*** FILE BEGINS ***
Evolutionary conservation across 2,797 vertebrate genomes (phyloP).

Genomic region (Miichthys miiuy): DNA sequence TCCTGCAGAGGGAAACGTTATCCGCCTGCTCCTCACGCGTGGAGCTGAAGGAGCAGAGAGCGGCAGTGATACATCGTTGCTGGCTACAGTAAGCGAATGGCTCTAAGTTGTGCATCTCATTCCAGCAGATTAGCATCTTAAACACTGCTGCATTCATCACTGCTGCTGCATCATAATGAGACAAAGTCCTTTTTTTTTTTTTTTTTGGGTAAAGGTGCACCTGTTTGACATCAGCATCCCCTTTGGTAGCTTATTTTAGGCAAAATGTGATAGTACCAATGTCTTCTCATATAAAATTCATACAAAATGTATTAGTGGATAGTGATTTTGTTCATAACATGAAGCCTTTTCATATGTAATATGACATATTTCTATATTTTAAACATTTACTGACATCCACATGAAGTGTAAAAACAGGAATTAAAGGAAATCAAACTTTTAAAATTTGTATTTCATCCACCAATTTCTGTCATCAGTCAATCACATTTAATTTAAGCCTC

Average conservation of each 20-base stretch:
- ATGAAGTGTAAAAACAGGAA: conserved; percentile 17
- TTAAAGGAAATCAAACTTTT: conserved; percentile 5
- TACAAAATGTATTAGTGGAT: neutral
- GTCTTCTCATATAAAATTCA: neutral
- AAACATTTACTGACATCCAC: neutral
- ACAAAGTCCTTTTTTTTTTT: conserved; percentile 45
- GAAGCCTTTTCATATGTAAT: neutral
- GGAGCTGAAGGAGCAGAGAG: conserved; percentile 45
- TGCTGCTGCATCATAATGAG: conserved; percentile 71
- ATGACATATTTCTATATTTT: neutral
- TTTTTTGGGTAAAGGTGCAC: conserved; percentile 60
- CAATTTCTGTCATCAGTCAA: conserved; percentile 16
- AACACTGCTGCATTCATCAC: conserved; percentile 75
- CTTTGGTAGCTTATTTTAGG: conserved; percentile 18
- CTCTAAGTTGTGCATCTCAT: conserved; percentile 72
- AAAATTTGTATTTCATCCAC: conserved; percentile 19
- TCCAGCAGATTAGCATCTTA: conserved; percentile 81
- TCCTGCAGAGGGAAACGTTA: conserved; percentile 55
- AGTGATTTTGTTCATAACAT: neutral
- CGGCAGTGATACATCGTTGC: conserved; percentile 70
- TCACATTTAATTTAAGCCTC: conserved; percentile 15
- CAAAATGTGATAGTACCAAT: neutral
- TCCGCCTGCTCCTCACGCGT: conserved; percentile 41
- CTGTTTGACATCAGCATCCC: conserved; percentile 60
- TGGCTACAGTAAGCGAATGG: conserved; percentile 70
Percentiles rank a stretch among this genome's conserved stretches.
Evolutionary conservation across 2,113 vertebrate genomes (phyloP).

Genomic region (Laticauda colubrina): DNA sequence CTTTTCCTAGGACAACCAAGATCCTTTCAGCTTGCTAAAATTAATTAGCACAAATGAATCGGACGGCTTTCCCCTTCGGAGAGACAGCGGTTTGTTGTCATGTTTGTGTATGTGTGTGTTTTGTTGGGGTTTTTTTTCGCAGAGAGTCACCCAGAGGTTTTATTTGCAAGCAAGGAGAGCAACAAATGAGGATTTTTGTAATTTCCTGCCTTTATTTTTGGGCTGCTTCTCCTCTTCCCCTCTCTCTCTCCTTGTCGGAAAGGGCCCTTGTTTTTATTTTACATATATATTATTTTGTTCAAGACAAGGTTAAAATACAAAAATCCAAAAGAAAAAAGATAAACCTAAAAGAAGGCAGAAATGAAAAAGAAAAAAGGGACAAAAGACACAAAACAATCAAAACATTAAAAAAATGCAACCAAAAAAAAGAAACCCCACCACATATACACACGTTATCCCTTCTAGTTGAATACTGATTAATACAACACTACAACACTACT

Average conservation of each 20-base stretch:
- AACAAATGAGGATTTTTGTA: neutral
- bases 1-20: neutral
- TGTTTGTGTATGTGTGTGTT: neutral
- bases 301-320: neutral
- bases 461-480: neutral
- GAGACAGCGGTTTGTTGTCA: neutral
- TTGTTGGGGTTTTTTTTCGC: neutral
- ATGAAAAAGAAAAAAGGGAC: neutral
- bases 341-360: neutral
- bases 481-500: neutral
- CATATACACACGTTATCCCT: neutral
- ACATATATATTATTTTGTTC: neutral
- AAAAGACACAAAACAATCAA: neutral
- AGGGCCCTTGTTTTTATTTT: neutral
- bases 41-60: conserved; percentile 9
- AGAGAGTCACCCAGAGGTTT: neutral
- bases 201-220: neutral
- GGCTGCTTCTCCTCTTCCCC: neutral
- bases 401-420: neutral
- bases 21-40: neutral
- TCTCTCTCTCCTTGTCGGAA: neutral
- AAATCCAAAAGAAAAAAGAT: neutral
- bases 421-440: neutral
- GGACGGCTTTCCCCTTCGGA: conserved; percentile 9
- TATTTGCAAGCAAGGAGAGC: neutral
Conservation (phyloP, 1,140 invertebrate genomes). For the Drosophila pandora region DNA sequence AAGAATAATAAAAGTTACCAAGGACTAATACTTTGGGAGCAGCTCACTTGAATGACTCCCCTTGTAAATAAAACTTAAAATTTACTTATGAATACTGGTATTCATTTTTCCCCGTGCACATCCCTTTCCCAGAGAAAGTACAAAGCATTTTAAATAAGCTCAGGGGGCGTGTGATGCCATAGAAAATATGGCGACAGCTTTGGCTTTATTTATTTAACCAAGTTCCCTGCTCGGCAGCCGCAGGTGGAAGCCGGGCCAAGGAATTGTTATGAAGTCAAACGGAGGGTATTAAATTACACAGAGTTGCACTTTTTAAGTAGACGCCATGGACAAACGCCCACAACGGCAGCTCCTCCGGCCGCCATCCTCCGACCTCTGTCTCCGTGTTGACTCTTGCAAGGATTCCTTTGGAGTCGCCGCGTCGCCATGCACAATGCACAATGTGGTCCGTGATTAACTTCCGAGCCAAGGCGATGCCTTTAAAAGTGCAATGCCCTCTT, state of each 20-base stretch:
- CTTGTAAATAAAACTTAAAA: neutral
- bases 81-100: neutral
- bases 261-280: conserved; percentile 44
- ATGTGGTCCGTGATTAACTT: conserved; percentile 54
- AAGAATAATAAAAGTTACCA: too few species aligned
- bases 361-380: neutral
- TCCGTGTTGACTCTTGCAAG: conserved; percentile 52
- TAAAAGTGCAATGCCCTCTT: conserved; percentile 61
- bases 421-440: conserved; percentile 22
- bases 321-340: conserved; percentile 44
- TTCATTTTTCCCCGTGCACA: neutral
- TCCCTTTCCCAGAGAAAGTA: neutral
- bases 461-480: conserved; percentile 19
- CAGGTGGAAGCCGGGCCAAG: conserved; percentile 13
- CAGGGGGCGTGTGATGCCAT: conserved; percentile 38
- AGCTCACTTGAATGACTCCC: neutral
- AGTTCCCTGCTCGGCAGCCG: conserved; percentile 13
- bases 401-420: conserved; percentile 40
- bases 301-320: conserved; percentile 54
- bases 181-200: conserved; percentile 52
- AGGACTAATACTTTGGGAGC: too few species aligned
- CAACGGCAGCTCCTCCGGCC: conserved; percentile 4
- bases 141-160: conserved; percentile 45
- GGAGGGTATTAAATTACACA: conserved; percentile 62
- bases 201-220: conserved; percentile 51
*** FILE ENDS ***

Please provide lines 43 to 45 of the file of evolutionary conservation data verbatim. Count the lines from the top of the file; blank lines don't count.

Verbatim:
- CATATACACACGTTATCCCT: neutral
- ACATATATATTATTTTGTTC: neutral
- AAAAGACACAAAACAATCAA: neutral